You can create large visual charts with this info to display around the place, so that other teams can learn too.

The wrap

So, back to the IT lead – there have been a few wins:

  • He now knows my name!
  • I got to be involved in designing our new work space!
  • I now have an Agile champion in the organisation.

In Agile hills are epic

Hill-training

Some of you may be aware that earlier this year, I started running. This is something I’ve tried to avoid in my life up until this point, because, quite frankly it has seemed too hard. I always blamed this on the hills around my home, not my lack of fitness. So recently, while running up a hill, it struck me that a hill is just a mindset. To put you in the picture, my usual 6.5km run, starts with the steepest hill ever, followed by downhill, about 2km of level running, then up and down another hill, before returning on the same route.

Mentally, I tackle the run by breaking it into manageable chunks. Firstly there’s the uphill run, and it takes longer and certainly more effort, than the downhill run. The level part is really quite straightforward. I size the second uphill and downhill part by comparing it to the first one. It’s not quite so bad, but maybe this is because my legs are warmed up and no longer objecting to the cold winter’s morning.

At a certain point, during my run last weekend, I began wondering if my approach was because of my Agile mindset. Agile looks at a body of work and calls it an epic. Here’s an example of an epic: “As a student, I want to submit a Change of Enrolment form online, so that I don’t have to fill out a paper based form”. An Epic is further broken down into “stories”. These are the smaller chunks of work that need to get done in order to deliver the epic. These might look like this: “As a student, I want to be able to fill out a form and hit submit, so that I can get an acknowledgement of submission of the form”, and “As a student, I want the form data I submitted to be emailed to the faculty, so that it can be approved”. The advantage of breaking an epic down into stories, is not just because the work can be tackled in these smaller chunks, but because it’s easier to estimate the amount of effort required to complete these chunks of work and schedule accordingly.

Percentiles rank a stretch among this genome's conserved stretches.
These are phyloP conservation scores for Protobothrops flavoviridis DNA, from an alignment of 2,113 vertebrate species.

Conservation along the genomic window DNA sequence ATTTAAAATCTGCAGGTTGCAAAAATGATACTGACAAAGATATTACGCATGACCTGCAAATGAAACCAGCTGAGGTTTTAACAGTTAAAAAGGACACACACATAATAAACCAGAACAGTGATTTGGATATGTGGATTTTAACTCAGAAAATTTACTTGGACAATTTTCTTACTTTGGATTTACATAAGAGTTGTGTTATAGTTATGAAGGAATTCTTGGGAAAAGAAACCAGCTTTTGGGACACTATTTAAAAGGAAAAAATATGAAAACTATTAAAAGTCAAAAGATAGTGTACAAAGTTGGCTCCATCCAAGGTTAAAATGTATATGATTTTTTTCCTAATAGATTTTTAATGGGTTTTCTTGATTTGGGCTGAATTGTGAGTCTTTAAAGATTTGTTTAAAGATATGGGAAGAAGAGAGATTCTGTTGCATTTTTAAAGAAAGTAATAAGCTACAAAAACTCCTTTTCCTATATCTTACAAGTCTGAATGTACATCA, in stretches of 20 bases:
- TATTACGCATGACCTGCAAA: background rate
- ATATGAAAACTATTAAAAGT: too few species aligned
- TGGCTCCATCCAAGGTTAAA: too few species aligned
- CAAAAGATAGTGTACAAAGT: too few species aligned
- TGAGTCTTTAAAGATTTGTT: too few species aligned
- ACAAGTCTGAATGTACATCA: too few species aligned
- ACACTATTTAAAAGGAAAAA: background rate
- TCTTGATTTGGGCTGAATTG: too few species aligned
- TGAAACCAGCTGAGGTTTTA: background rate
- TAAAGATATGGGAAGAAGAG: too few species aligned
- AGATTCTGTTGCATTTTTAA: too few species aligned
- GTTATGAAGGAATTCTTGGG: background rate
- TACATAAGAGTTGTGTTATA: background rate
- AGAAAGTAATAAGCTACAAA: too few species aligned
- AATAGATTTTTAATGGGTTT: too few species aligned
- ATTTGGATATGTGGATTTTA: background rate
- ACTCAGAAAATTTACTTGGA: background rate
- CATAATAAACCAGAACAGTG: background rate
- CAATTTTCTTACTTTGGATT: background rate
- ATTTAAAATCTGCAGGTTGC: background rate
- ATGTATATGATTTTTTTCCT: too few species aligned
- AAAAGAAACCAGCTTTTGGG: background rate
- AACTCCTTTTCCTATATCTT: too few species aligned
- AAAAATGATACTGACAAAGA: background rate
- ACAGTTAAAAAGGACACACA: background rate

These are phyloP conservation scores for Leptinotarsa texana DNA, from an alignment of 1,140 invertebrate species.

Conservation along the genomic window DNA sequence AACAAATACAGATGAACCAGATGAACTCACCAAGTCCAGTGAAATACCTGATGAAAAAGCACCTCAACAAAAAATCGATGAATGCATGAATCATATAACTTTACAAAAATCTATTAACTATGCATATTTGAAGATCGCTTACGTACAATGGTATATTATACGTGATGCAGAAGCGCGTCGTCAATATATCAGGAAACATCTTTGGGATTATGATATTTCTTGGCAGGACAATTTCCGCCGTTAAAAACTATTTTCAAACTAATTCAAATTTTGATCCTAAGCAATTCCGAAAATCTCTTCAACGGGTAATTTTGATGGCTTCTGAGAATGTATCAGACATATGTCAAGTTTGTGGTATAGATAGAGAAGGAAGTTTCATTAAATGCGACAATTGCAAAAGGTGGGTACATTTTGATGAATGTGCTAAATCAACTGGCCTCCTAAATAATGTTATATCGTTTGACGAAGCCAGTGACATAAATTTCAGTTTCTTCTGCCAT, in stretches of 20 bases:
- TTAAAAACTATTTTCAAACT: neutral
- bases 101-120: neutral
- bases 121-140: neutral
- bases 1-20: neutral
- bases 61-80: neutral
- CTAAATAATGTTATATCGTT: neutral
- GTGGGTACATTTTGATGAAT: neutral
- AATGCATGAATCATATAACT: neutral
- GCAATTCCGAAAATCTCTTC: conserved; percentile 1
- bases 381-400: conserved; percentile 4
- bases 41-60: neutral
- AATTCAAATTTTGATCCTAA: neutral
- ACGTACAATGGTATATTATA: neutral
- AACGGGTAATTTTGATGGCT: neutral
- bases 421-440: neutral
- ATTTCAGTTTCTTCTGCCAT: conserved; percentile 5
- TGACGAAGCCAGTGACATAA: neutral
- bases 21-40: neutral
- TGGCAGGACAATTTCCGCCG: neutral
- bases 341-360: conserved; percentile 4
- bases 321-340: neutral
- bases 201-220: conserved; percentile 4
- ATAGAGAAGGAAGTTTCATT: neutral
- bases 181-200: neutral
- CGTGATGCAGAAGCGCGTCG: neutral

In our team we size stories according to small, medium, large and extra large. When we go to size a story, we look at it relative to other stories. So in the case of the Change of Enrolment story, if we previously completed a similar form, we can estimate the size of this one, by thinking, that last time that form was a medium, and this one is more complex, so we’ll estimate it as a large. Estimation is run as a group activity in Agile, and this helps the team use their joint knowledge of our history of typical tasks to agree on an estimate.

Agile values relative sizing, rather than absolute sizing, because it acknowledges that sometimes you need to size something without all the information to do so. Certainly, it’s best to have as much information as you can, but given that there is often time pressure to define a project timeline, relative sizing, is a way you can develop a fairly accurate estimate.

So, back to my hills. It’s clear to me that sizing the hills, helps me break the run down into bearable chunks. I know, as I approach my second uphill bit, that there will be a downhill bit that’s just 2km from home. Sizing makes the run feel achievable. I’d even go so far as to say that it was probably estimation that helped me complete my first ever fun run – the Mother’s Day Classic, where I’m proud to say I placed 3775th! During my practice run, I even sized the notorious Anderson St hill on the Tan, as less grueling than the hill of horror near home. Right now, I now have my sights loftily set on a 10km fun run. After all, it’s just 6.5km with a couple more stories.

And finally … Agile up in lights at Southern Cross Station

Talk-moreThe other morning, on my way down to work in Geelong, I spotted the following illuminated sign at Southern Cross station, “Desk less, Go talk to Jen, three desks away”. Well, I thought, now it seems that even the Victorian Government is supporting Agile!

Agile emphasises the concept of communication within a team. Various Agile “ceremonies” facilitate team members conveying information to each other face to face. If you visit an Agile workplace, then throughout the morning, there’s a certain choreography around this type of communication. Teams will spontaneously get up from their desks, head to a spot where they can congregate, and whilst standing in a circle, they’ll one at a time communicate what they need to tell each other to keep the team’s work moving for that day. This is not a meeting, it’s a “stand-up”.  The aim is to communicate with each other, specifically on the work that the team has committed to completing during that sprint (iteration). Each person takes a turn to describe: 1) what they completed the day before, 2) what work they intend to complete that day, and 3) what obstacles they need to resolve, to move their work forward. It’s really efficient to be able to catch the right person to resolve an issue there and then. Conversations, usually go something like this, “I’ve just finished putting together this form, and now I’m finding that the thing won’t submit. Can anyone give me a hand to figure it out?” or “Katrina, can I catch up with you straight after stand-up to understand out how we move forward with ….”